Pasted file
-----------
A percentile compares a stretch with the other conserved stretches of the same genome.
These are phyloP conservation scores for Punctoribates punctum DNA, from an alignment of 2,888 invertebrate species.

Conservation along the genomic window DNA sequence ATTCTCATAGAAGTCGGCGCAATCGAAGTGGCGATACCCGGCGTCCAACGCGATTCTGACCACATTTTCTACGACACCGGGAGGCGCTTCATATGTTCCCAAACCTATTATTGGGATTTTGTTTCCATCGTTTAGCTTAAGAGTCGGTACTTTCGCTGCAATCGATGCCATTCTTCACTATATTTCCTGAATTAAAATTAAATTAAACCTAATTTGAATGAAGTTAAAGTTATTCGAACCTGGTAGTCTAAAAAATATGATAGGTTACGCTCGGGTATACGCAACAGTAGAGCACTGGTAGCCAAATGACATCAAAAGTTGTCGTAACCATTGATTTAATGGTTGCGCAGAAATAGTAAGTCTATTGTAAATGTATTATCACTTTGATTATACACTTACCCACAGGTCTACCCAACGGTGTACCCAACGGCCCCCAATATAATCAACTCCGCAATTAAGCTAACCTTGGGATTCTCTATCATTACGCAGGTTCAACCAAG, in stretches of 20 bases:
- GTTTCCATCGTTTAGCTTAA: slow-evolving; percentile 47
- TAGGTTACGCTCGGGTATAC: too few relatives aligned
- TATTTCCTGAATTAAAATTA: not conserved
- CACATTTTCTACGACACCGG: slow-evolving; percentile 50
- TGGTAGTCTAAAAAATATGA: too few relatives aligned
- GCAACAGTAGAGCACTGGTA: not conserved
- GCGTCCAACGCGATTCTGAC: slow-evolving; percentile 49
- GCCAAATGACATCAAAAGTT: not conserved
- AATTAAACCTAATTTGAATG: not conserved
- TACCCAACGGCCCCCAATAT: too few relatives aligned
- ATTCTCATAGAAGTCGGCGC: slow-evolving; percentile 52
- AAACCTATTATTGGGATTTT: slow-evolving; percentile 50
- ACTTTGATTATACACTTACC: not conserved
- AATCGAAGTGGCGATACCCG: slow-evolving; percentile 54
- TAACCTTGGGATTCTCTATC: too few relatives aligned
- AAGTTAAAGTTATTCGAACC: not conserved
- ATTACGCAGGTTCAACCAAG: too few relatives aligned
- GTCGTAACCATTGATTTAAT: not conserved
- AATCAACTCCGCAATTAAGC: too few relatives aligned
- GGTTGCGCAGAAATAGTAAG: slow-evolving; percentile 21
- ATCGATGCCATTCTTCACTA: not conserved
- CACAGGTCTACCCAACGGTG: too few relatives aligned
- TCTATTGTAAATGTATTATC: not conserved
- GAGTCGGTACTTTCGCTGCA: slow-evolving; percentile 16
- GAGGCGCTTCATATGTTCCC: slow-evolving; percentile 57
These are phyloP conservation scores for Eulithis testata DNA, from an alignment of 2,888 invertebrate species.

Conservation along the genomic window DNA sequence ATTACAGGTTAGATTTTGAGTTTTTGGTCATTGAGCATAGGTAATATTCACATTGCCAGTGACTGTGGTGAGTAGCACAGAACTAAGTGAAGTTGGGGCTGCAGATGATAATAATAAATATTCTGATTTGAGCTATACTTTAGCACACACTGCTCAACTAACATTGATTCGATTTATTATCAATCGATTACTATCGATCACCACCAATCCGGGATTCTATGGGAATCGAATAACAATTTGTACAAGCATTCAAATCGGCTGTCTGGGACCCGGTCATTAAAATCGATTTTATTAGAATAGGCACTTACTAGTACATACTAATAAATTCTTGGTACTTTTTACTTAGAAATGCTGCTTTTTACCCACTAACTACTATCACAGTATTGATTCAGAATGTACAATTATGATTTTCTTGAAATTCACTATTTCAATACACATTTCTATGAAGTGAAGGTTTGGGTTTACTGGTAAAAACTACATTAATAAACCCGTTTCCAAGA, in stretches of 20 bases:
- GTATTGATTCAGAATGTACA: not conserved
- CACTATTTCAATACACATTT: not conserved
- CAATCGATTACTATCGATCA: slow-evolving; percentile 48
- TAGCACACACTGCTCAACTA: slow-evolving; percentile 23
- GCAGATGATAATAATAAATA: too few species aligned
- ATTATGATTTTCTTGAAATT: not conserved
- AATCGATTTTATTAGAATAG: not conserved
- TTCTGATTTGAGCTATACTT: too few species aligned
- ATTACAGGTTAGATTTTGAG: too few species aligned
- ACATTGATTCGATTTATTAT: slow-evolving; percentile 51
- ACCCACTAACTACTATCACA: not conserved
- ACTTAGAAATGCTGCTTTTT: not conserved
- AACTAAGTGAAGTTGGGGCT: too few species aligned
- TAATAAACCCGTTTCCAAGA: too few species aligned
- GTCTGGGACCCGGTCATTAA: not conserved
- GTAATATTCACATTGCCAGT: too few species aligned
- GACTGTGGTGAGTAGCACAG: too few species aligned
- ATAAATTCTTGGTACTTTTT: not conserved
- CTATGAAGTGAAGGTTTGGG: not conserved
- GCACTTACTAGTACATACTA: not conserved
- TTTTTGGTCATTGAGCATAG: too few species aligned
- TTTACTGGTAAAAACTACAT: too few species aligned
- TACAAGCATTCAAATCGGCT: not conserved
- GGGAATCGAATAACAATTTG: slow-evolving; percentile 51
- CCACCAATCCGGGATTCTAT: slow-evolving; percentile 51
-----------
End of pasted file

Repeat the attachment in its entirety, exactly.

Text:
A percentile compares a stretch with the other conserved stretches of the same genome.
These are phyloP conservation scores for Punctoribates punctum DNA, from an alignment of 2,888 invertebrate species.

Conservation along the genomic window DNA sequence ATTCTCATAGAAGTCGGCGCAATCGAAGTGGCGATACCCGGCGTCCAACGCGATTCTGACCACATTTTCTACGACACCGGGAGGCGCTTCATATGTTCCCAAACCTATTATTGGGATTTTGTTTCCATCGTTTAGCTTAAGAGTCGGTACTTTCGCTGCAATCGATGCCATTCTTCACTATATTTCCTGAATTAAAATTAAATTAAACCTAATTTGAATGAAGTTAAAGTTATTCGAACCTGGTAGTCTAAAAAATATGATAGGTTACGCTCGGGTATACGCAACAGTAGAGCACTGGTAGCCAAATGACATCAAAAGTTGTCGTAACCATTGATTTAATGGTTGCGCAGAAATAGTAAGTCTATTGTAAATGTATTATCACTTTGATTATACACTTACCCACAGGTCTACCCAACGGTGTACCCAACGGCCCCCAATATAATCAACTCCGCAATTAAGCTAACCTTGGGATTCTCTATCATTACGCAGGTTCAACCAAG, in stretches of 20 bases:
- GTTTCCATCGTTTAGCTTAA: slow-evolving; percentile 47
- TAGGTTACGCTCGGGTATAC: too few relatives aligned
- TATTTCCTGAATTAAAATTA: not conserved
- CACATTTTCTACGACACCGG: slow-evolving; percentile 50
- TGGTAGTCTAAAAAATATGA: too few relatives aligned
- GCAACAGTAGAGCACTGGTA: not conserved
- GCGTCCAACGCGATTCTGAC: slow-evolving; percentile 49
- GCCAAATGACATCAAAAGTT: not conserved
- AATTAAACCTAATTTGAATG: not conserved
- TACCCAACGGCCCCCAATAT: too few relatives aligned
- ATTCTCATAGAAGTCGGCGC: slow-evolving; percentile 52
- AAACCTATTATTGGGATTTT: slow-evolving; percentile 50
- ACTTTGATTATACACTTACC: not conserved
- AATCGAAGTGGCGATACCCG: slow-evolving; percentile 54
- TAACCTTGGGATTCTCTATC: too few relatives aligned
- AAGTTAAAGTTATTCGAACC: not conserved
- ATTACGCAGGTTCAACCAAG: too few relatives aligned
- GTCGTAACCATTGATTTAAT: not conserved
- AATCAACTCCGCAATTAAGC: too few relatives aligned
- GGTTGCGCAGAAATAGTAAG: slow-evolving; percentile 21
- ATCGATGCCATTCTTCACTA: not conserved
- CACAGGTCTACCCAACGGTG: too few relatives aligned
- TCTATTGTAAATGTATTATC: not conserved
- GAGTCGGTACTTTCGCTGCA: slow-evolving; percentile 16
- GAGGCGCTTCATATGTTCCC: slow-evolving; percentile 57
These are phyloP conservation scores for Eulithis testata DNA, from an alignment of 2,888 invertebrate species.

Conservation along the genomic window DNA sequence ATTACAGGTTAGATTTTGAGTTTTTGGTCATTGAGCATAGGTAATATTCACATTGCCAGTGACTGTGGTGAGTAGCACAGAACTAAGTGAAGTTGGGGCTGCAGATGATAATAATAAATATTCTGATTTGAGCTATACTTTAGCACACACTGCTCAACTAACATTGATTCGATTTATTATCAATCGATTACTATCGATCACCACCAATCCGGGATTCTATGGGAATCGAATAACAATTTGTACAAGCATTCAAATCGGCTGTCTGGGACCCGGTCATTAAAATCGATTTTATTAGAATAGGCACTTACTAGTACATACTAATAAATTCTTGGTACTTTTTACTTAGAAATGCTGCTTTTTACCCACTAACTACTATCACAGTATTGATTCAGAATGTACAATTATGATTTTCTTGAAATTCACTATTTCAATACACATTTCTATGAAGTGAAGGTTTGGGTTTACTGGTAAAAACTACATTAATAAACCCGTTTCCAAGA, in stretches of 20 bases:
- GTATTGATTCAGAATGTACA: not conserved
- CACTATTTCAATACACATTT: not conserved
- CAATCGATTACTATCGATCA: slow-evolving; percentile 48
- TAGCACACACTGCTCAACTA: slow-evolving; percentile 23
- GCAGATGATAATAATAAATA: too few species aligned
- ATTATGATTTTCTTGAAATT: not conserved
- AATCGATTTTATTAGAATAG: not conserved
- TTCTGATTTGAGCTATACTT: too few species aligned
- ATTACAGGTTAGATTTTGAG: too few species aligned
- ACATTGATTCGATTTATTAT: slow-evolving; percentile 51
- ACCCACTAACTACTATCACA: not conserved
- ACTTAGAAATGCTGCTTTTT: not conserved
- AACTAAGTGAAGTTGGGGCT: too few species aligned
- TAATAAACCCGTTTCCAAGA: too few species aligned
- GTCTGGGACCCGGTCATTAA: not conserved
- GTAATATTCACATTGCCAGT: too few species aligned
- GACTGTGGTGAGTAGCACAG: too few species aligned
- ATAAATTCTTGGTACTTTTT: not conserved
- CTATGAAGTGAAGGTTTGGG: not conserved
- GCACTTACTAGTACATACTA: not conserved
- TTTTTGGTCATTGAGCATAG: too few species aligned
- TTTACTGGTAAAAACTACAT: too few species aligned
- TACAAGCATTCAAATCGGCT: not conserved
- GGGAATCGAATAACAATTTG: slow-evolving; percentile 51
- CCACCAATCCGGGATTCTAT: slow-evolving; percentile 51